New Regulations For Gold Trading Set

By Peter Cherewyk | August 12, 2011 AAA
New Regulations For Gold Trading Set

On August 11, 2011, the Chicago Mercantile Exchange (CME) raised the margins on gold futures by 22%, effectively reducing the demand for gold. CME group is the world's largest gold futures market which takes measures to reduce certain risks associated with volatility. The organization can have an effect on the price of gold by making it harder or easier to trade futures contracts. This was not an isolated decision; Shanghai Gold exchange also raised its requirements to 11% from 10% earlier this week. (If you are a hedger or a speculator, gold and silver futures contracts offer a world of profit-making opportunities. Check out Trading Gold And Silver Futures Contracts.)

TUTORIAL: Macroeconomics

Margins
A margin is basically a set of funding requirement which must be met in order to receive a type of loan for trading. The trader can use this loan to purchase more of a security. These requirements are made up of the initial margin which is the amount of money that a trader needs to contribute to open a position. This was raised 22% from $6,075 to $7,425 on COMEX 100 Gold Futures. There is also the maintenance margin which is the lowest value the position can reach before the participant either needs to deposit more money or sell their position (known as a margin call).

This was raised from $4,500 to $5,500. These requirements are typically different based on the institution, and the type of security. These futures margin amounts are set by CME Clearing and changes are announced 24 hours in advance, so this was announced on August 10, 2011 and implemented August 11, 2011. The price of gold dropped 1.5% on the news.

How is This Regulation Going to Affect Traders and the Price of Gold?
In the short term, this increase in margin will reduce demand and ease the upward trend of the precious metal. The volatility should decrease as well because less traders will speculate on the price of gold. The change will not be drastic, but the intention is to increase predictability with lower swings in price.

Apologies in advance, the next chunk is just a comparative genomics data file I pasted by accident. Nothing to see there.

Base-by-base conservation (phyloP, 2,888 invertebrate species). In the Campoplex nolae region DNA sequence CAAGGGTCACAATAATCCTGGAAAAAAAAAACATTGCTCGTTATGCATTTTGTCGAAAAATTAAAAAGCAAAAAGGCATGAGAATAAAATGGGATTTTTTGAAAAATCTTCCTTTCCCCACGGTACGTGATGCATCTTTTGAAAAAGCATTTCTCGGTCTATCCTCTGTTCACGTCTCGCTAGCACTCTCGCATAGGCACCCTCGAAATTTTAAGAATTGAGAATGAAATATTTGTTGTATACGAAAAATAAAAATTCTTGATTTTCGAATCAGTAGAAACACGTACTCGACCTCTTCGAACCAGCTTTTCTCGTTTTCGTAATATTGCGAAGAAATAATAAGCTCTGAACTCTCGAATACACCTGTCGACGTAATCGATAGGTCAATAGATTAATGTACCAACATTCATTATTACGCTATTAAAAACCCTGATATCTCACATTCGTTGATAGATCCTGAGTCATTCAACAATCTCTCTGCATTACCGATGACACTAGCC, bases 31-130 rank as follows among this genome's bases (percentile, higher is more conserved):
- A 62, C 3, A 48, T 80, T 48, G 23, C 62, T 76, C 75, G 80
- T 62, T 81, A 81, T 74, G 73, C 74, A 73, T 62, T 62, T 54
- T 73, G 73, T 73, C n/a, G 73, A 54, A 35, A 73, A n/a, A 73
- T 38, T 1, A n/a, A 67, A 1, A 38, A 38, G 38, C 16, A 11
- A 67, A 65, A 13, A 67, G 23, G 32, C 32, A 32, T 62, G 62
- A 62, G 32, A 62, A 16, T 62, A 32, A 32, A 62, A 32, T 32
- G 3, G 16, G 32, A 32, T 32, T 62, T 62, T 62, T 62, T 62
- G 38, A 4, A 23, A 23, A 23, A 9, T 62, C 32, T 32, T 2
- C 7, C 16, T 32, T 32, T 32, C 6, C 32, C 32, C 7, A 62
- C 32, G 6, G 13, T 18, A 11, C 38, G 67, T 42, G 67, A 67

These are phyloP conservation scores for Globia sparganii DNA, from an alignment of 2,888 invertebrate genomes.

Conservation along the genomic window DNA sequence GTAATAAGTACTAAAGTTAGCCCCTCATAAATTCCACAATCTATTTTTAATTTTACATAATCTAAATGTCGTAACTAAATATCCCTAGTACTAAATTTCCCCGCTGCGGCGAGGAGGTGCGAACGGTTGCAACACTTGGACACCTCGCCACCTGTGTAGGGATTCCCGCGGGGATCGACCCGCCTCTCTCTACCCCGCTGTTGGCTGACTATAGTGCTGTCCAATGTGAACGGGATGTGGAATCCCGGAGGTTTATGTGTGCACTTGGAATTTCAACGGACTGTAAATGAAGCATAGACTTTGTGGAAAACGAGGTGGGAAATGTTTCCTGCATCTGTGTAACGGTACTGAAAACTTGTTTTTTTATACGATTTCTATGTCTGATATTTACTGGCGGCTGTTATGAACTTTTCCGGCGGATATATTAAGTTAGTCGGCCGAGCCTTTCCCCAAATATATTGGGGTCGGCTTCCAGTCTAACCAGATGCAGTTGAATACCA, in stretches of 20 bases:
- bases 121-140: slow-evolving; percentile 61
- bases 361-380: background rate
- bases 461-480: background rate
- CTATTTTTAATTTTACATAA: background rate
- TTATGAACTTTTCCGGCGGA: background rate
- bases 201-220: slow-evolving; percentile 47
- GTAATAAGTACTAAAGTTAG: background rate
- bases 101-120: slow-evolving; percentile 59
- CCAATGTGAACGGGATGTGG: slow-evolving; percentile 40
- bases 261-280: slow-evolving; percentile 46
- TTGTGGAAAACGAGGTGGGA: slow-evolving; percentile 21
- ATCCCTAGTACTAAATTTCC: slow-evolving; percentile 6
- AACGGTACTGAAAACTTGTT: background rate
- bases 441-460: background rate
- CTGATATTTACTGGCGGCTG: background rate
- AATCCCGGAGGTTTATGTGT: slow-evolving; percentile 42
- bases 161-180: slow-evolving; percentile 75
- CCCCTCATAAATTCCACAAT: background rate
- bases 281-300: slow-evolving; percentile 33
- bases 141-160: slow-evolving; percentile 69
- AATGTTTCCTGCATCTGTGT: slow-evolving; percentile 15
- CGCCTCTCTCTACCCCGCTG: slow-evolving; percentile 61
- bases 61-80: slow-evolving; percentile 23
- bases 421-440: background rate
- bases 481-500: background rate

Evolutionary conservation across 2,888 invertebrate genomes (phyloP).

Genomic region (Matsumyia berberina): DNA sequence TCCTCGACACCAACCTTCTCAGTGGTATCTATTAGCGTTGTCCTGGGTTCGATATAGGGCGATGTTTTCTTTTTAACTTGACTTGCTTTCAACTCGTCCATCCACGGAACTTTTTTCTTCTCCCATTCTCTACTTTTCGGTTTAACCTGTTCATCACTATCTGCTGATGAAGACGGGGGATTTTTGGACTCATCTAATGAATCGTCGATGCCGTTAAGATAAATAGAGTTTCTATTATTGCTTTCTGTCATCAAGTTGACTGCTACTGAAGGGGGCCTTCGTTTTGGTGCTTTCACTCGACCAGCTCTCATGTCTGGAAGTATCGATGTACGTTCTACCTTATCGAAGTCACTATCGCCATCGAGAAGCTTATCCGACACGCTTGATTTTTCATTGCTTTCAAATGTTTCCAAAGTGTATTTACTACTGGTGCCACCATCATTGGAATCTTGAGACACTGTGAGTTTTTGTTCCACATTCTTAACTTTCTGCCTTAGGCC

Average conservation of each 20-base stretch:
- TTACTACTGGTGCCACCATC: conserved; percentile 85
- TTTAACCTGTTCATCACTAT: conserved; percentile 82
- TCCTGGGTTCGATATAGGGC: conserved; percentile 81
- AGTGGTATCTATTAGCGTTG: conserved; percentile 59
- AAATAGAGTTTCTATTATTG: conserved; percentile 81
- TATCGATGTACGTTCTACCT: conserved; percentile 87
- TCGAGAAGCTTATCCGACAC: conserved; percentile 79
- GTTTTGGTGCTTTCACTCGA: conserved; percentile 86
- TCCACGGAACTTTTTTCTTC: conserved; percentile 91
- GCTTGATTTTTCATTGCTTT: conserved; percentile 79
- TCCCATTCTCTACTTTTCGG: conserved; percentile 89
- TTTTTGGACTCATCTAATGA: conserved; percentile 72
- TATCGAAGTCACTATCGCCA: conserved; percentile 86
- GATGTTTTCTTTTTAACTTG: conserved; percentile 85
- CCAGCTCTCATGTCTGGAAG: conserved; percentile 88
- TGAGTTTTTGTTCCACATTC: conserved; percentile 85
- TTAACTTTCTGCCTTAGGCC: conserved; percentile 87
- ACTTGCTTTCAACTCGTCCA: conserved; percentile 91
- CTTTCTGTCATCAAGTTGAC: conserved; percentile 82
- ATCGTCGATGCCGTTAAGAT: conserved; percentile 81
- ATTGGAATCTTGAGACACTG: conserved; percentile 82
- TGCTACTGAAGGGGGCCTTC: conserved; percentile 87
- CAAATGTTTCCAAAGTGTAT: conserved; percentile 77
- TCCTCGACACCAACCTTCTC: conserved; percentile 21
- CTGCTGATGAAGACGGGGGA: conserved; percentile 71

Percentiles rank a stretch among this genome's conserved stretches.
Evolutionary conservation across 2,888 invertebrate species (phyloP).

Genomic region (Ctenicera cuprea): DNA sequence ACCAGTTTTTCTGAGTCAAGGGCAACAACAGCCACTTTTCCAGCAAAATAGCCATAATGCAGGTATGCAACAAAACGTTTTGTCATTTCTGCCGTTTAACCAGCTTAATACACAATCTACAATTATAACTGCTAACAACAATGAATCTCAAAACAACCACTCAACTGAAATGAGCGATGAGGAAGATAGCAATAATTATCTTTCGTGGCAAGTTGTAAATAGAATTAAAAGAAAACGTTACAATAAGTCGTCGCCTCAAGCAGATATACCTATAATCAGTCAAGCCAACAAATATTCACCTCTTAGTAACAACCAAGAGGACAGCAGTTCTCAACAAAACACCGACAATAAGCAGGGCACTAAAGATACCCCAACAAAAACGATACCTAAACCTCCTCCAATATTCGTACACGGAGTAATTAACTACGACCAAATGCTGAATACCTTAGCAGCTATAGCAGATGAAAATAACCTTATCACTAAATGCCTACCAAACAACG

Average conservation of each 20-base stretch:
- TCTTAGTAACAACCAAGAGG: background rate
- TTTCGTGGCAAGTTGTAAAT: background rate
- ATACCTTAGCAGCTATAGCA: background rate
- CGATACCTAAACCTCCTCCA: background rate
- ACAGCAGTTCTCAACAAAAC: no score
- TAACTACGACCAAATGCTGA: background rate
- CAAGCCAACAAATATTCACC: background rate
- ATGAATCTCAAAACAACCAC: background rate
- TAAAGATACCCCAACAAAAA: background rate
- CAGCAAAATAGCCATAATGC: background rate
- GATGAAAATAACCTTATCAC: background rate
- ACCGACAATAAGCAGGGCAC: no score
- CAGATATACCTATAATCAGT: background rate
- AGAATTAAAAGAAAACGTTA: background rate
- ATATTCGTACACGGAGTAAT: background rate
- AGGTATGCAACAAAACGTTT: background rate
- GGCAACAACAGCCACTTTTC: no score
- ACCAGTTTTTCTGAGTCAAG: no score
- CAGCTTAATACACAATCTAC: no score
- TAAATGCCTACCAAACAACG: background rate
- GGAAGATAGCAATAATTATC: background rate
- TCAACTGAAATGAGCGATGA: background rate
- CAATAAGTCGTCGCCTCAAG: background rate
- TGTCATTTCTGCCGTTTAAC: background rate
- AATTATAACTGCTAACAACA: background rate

In the long term, other factors contribute to the price of gold such as demand for industrial use, or in electronics. Also if individuals feel there might be an increase in inflation they might move to gold as a hedge to the loss in buying power of their currency.

Some traders use gold as an alternative to exposure to the stock market if they feel the markets are due for a tumble. With the new credit rating drop in the U.S., and other poor economic reports coming out such as smaller than expected rises in the retail sales numbers, gold might be used as an alternative "safe haven" for investors. In the long run, gold's price is hardly affected by these margin increases or decreases. (There is a strong correlation between gold's value and the strength of currencies trading on foreign exchanges. See How Gold Affects Currencies.

Who Sets This Margin Price?
The CME Clearing house is integrated with CME Group and acts as the counter party between sellers and buyers. They are the central futures clearing mechanism for the Chicago Mercantile Exchange. They normally act as a neutral participant and attempt to set margins so market participants such as traders have enough money contributed to cover most movements. Higher movements (known as high volatility) mean margin requirements need to be increased. This is what they have recently done.

Gold is seeing new highs in recent months, which could be due to many factors such as fear in the U.S. market, and global economic difficulties continue. These increased margins are one measure that the GME Clearing uses to decrease risks associated with high volatility and essentially lending money to traders. It does affect short term gold prices, but long term gold is based more on fundamental external factors.

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